NVIDIA Posts Tegra Gallium3D Patch For K1+ Support
Written by Michael Larabel in NVIDIA on 27 November 2014 at 04:15 PM EST. 18 Comments
NVIDIA has out a wonderful Thanksgiving surprise... New Mesa code for Tegra K1 GPUs and newer!

While NVIDIA has already pushed Nouveau Gallium3D support patches for Tegra K1 after providing Tegra K1 DRM/KMS kernel driver support, there's more code coming out today.

NVIDIA's Thierry Reding sent out a nearly two thousand line Mesa patch that introduces a new Tegra Gallium3D driver. This "Tegra" code at gallium/drivers though isn't a complete 3D driver -- the Tegra K1+ still use the NVIDIA NVC0 Gallium3D driver for the actual rendering. This patch sets up a screen and forwards on the work to the Nouveau Gallium3D driver given that the Tegra K1 uses a Kepler-derived graphics processor. This work is needed since the GPU and display are exposed as separate devices by this NVIDIA ARM SoC.

Thierry explains the work in this patch message:
Tegra K1 and later use a GPU that can be driven by the Nouveau driver. But the GPU is a pure render node and has no display engine, hence the scanout needs to happen on the Tegra display hardware. The GPU and the display engine each have a separate DRM device node exposed by the kernel.

To make the setup appear as a single device, this driver instantiates a Nouveau screen with each instance of a Tegra screen and forwards GPU requests to the Nouveau screen. For purposes of scanout it will import buffers created on the GPU into the display driver. Handles that userspace requests are those of the display driver so that they can be used to create framebuffers.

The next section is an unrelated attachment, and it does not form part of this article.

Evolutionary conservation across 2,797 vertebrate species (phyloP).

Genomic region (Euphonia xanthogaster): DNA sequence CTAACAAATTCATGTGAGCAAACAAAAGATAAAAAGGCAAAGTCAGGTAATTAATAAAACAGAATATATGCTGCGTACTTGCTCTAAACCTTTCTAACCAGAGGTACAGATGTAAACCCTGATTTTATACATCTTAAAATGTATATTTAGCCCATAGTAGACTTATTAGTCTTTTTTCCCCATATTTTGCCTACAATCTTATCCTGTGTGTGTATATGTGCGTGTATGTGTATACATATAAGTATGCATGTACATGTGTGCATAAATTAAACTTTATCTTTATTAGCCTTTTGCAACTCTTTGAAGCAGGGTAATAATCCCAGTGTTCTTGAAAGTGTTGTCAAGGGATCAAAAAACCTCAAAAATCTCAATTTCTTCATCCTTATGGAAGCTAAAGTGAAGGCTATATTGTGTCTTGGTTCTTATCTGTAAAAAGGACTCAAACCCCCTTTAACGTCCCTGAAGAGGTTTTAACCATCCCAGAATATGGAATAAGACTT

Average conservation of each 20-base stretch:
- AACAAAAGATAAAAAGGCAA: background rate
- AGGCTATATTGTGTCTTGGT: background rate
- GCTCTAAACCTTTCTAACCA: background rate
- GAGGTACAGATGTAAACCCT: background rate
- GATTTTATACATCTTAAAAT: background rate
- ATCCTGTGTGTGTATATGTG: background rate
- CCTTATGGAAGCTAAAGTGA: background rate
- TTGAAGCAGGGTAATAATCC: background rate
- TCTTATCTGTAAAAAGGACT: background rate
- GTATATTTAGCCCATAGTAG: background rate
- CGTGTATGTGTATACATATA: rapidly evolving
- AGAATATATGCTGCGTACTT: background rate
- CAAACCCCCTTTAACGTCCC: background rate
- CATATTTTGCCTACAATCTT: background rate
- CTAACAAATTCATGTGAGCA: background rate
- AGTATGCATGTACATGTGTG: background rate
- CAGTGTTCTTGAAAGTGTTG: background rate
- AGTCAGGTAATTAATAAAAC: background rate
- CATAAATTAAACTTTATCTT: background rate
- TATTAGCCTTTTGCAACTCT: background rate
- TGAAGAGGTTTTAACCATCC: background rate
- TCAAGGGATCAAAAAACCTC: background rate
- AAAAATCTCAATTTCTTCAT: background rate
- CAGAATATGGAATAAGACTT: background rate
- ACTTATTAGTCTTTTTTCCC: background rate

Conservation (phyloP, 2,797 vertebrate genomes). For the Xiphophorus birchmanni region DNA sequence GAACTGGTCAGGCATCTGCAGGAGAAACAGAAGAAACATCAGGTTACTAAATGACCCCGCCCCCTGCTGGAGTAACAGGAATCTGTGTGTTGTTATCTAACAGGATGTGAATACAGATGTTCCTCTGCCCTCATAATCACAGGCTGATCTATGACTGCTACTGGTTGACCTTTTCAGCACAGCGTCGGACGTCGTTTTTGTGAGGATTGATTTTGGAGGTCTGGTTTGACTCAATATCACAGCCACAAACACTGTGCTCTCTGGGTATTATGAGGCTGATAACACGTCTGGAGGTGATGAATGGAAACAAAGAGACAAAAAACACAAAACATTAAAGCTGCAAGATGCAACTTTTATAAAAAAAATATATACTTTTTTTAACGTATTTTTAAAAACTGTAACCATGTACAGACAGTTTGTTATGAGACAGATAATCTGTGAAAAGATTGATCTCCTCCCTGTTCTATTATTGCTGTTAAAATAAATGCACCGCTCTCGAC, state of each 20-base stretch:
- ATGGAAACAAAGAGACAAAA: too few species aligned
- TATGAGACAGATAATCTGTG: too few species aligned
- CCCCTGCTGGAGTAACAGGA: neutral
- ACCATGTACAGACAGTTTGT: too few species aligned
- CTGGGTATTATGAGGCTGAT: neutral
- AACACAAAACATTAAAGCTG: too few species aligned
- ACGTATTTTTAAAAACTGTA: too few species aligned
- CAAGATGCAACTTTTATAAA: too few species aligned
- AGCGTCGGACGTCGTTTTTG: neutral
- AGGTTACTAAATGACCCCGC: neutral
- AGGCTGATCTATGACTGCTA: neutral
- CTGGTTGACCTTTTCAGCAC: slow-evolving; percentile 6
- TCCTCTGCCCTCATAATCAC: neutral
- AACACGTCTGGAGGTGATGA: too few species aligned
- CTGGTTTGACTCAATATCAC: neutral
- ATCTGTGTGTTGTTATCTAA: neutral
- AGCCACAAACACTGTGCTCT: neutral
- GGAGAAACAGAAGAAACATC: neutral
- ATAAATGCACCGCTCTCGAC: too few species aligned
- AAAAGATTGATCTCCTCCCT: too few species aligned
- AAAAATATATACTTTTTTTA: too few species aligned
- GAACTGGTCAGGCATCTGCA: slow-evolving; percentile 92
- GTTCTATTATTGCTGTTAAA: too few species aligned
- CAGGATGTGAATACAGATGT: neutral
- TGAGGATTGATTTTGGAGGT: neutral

This has been tested with some GBM test programs, as well as kmscube and weston. All of those run without modifications, but I'm sure there is a lot that can be improved.

- use Nouveau headers to get at the prototype for creating a screen
- implement enough support to seamlessly integrate with X
- refactor some of the code to be reusable by other drivers
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Michael Larabel is the principal author of Phoronix.com and founded the site in 2004 with a focus on enriching the Linux hardware experience. Michael has written more than 20,000 articles covering the state of Linux hardware support, Linux performance, graphics drivers, and other topics. Michael is also the lead developer of the Phoronix Test Suite, Phoromatic, and OpenBenchmarking.org automated benchmarking software. He can be followed via Twitter or contacted via MichaelLarabel.com.

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